On 23 April 1918 British forces attacked Zeebrugge and Ostend, the two German-held ports which provided them with crucial access to the sea from the inland docks at Bruges. Once through the Channel and out into the Atlantic German vessels could prove deadly to Allied merchant shipping, which this operation aimed to stop. To mark 100 years since these actions, Trevor Torkington shares the story of the raids and highlights the bravery of those who won a Victoria Cross for their contributions.
- The raids
The aim of the attacks was to sink old, obsolete Royal Navy vessels as blockships thereby denying German destroyers, torpedo boats and U-boats access to the English Channel. The strategic success of the operation is disputed, because smaller German craft could still get through the blockade at Zeebrugge and for a variety of reasons the raid on Ostend was not successful – a second attempt was made in May 1918. Nevertheless, the bravery of all those who took part was celebrated then as it is now. The British troops were all volunteers and had been told to expect heavy casualties before the raid, with some being told it was virtually a suicide mission. As expected, the fighting was ferocious with over 600 Allied casualties compared to just 24 reported by the Germans.
- Victoria Crosses
As a result of the raid eight Victoria Crosses were awarded, four of which were made for individual acts of heroism: Lieutenant Richard Douglas Sandford, Lieutenant Percy Thompson Dean, Lieutenant-Commander George Nicholson Bradford and Lieutenant-Commander Arthur Leyland Harrison (the awards for the latter two individuals were made posthumously).
The other four awards were all made under a special provision in the warrant which established the creation of the Victoria Cross: Clause 13. This clause allowed, in circumstances where ‘a gallant and daring act’ was performed by a large body of troops, for officers and men to select by ballot who they thought deserved the award. It was in these circumstances that Commander Alfred Francis Blakeney Carpenter; Captain Edward Bamford DSO; Sergeant Norman Augustus Finch; and Able Seaman Albert Edward McKenzie were awarded their VCs.
More information on these eight individuals is available on this Lives of the First World War Community. All the stories of the eight VCs deserve telling but one that particularly stands out for me is that of George Nicholson Bradford, who died on his 31st birthday.
- George Nicholson Bradford
George Nicholson Bradford was born on 23 April 1887 in County Durham. The son of a colliery manager, he joined the Navy as a cadet around 1900 and was promoted to Sub Lieutenant in 1907. He was a keen boxer and was at one time the Navy’s welter-weight champion, his boxing prowess being noted on his service record in May 1916. He was promoted to Lieutenant in 1909 as a result of his bravery in rescuing a boy from the trawler ‘Halcyon’ which had been rammed in the dark by HMS Doon. In charge of a rescue boat from HMS Chelmer he jumped aboard the trawler when it was discovered that someone was still missing. The trawler was close to sinking but he emerged from the hold carrying the unconscious boy with only minutes to spare.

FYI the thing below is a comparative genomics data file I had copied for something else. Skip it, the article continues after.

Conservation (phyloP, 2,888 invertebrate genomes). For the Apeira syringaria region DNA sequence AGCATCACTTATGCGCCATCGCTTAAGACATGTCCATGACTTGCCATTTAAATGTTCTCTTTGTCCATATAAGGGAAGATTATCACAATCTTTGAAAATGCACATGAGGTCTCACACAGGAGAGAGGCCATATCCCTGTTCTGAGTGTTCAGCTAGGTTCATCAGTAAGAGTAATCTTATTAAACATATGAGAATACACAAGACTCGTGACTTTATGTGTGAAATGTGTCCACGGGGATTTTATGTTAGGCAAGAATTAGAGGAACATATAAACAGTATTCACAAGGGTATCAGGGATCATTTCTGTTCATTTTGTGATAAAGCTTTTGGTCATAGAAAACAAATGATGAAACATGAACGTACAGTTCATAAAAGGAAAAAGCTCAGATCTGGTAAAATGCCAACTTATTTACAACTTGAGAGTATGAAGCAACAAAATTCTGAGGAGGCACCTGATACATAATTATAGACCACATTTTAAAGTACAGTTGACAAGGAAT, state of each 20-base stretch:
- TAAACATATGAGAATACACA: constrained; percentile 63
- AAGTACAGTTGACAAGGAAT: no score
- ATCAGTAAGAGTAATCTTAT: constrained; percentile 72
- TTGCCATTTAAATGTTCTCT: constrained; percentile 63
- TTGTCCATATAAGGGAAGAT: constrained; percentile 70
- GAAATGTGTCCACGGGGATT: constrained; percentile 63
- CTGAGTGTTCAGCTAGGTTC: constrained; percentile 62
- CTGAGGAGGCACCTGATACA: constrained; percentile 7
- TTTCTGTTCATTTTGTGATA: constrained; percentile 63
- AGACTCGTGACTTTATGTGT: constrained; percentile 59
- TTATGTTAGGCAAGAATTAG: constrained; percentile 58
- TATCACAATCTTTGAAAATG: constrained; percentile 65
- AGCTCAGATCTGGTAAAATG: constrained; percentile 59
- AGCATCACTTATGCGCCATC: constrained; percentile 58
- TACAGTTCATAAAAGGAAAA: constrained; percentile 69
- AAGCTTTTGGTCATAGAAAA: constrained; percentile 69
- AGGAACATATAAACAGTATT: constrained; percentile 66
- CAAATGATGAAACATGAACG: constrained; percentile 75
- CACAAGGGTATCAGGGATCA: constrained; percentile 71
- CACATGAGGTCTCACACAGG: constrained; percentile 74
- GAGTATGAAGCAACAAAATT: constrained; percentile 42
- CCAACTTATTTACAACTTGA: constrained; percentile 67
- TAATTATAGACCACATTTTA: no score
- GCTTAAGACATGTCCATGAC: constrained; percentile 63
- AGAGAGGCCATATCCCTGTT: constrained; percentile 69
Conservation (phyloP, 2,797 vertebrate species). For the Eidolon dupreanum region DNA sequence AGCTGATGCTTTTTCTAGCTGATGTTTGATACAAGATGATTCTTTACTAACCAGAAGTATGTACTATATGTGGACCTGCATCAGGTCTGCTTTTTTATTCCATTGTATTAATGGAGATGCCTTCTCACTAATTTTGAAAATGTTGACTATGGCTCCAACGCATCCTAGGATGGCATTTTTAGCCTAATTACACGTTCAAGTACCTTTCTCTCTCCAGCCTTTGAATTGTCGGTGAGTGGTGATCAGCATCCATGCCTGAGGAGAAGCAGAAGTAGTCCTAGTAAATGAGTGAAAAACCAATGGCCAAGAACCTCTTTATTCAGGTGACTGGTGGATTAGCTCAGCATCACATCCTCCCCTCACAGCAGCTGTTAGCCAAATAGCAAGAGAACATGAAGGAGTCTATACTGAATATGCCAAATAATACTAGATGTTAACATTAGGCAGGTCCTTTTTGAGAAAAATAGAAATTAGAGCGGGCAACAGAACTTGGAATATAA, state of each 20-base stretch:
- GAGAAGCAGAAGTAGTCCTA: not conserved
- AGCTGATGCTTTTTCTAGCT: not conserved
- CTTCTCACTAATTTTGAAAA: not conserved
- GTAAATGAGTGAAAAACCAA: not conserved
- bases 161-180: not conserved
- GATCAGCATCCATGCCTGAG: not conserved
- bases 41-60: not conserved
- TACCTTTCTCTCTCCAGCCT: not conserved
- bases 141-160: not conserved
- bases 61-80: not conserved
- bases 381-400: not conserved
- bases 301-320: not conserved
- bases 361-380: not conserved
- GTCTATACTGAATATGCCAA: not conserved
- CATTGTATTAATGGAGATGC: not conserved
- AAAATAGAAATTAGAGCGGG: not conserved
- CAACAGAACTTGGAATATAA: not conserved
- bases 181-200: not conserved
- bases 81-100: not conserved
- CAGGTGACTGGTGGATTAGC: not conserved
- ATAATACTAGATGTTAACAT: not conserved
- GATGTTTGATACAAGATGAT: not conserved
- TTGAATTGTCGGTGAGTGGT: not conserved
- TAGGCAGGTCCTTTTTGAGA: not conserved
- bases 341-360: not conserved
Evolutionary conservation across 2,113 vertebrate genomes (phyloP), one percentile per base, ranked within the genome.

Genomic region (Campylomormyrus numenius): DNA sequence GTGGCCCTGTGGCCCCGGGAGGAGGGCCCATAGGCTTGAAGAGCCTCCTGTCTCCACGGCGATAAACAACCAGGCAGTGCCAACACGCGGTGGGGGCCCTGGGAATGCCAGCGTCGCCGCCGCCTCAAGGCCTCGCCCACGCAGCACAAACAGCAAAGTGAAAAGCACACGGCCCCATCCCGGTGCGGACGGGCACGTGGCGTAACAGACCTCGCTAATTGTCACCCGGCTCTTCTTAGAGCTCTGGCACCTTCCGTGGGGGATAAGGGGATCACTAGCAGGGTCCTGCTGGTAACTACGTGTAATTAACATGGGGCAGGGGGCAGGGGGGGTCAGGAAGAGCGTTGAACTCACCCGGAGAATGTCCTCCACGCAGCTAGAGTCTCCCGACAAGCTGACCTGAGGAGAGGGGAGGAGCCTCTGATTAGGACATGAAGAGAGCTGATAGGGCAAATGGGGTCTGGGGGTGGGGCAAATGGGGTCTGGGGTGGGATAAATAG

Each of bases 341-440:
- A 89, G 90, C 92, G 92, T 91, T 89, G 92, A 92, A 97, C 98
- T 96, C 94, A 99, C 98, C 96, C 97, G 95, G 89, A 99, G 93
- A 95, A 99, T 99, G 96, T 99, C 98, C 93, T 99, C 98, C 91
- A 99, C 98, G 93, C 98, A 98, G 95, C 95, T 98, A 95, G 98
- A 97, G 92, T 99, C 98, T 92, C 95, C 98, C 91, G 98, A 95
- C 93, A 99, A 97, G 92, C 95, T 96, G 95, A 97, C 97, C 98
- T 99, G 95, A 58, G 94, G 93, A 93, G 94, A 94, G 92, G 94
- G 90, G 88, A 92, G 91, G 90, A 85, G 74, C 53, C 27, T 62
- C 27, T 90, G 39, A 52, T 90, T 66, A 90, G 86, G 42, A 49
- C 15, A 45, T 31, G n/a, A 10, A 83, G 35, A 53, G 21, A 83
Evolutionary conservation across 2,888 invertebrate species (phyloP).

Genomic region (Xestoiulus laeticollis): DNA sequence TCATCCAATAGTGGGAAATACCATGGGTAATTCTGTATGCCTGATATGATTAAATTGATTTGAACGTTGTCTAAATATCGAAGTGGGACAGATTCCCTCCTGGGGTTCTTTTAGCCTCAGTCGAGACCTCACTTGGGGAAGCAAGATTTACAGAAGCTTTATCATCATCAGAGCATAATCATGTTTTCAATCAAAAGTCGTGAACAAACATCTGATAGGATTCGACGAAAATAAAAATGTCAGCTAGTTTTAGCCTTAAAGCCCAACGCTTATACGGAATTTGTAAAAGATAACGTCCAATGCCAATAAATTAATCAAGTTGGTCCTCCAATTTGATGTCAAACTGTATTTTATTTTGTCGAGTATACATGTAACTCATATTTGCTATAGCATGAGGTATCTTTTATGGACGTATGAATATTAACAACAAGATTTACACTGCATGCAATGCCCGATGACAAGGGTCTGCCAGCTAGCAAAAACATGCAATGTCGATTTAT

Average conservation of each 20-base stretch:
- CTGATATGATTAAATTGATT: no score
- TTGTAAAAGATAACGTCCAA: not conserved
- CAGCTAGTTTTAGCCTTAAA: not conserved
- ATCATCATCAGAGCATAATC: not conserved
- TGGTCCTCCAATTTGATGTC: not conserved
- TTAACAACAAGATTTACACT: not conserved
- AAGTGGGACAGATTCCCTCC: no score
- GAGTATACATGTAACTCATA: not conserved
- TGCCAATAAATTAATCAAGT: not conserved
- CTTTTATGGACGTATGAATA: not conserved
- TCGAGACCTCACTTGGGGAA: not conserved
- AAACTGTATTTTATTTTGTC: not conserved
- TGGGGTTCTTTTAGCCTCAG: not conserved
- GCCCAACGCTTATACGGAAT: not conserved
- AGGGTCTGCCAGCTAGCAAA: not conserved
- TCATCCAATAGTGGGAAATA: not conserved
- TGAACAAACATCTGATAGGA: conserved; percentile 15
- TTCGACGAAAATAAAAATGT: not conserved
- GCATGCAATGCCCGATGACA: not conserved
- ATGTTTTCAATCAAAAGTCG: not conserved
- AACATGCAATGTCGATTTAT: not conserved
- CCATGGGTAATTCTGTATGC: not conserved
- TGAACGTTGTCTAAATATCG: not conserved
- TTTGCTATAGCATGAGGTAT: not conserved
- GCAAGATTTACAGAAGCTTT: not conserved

By the time of the Zeebrugge raid he was a Lieutenant Commander in charge of naval storming party ‘D’ on HMS Iris II (a converted Mersey ferry). They were to storm gun emplacements on the Zeebrugge Mole, a massive breakwater protecting the harbour. The crew of the Iris had trouble placing parapet anchors to secure the ship so that scaling ladders could be used to disembark. Despite not being his job, George climbed up on a derrick which carried one of the anchors and jumped onto the Mole with it. He hooked it into position but almost immediately was hit by machine gun fire and fell into the sea.
Without a moment’s hesitation he went to certain death
The end of his Victoria Cross citation states that his “action was one of absolute self-sacrifice; without a moment’s hesitation he went to certain death, recognising that in such an action lay the only possible chance of securing Iris II and enabling her storming parties to land”.
George’s body was eventually recovered and buried at the Blankenberge Town Cemetery in Belgium. His mother went to collect the Victoria Cross from King George V in April 1919 – a trip she had made on more than one occasion, to collect medals for her other deceased sons. Four Bradford Brothers had fought in the war – only one survived – and the youngest, Roland, was also a recipient of the Victoria Cross.
- Remembering Zeebrugge and Ostend
Today we pay tribute to all those involved in actions which, in the words of VC recipient Alfred Carpenter, gave “the dragon’s tail a damned good twist”. To commemorate the centenary of the raid, all eight Victoria Crosses from Zeebrugge, plus three VCs from the second Ostend operation, have been brought together for an exhibition at Bruges’ historic Provincial Hall.
Do you have a story from the Zeebrugge and Ostend raids to share on Lives of the First World War?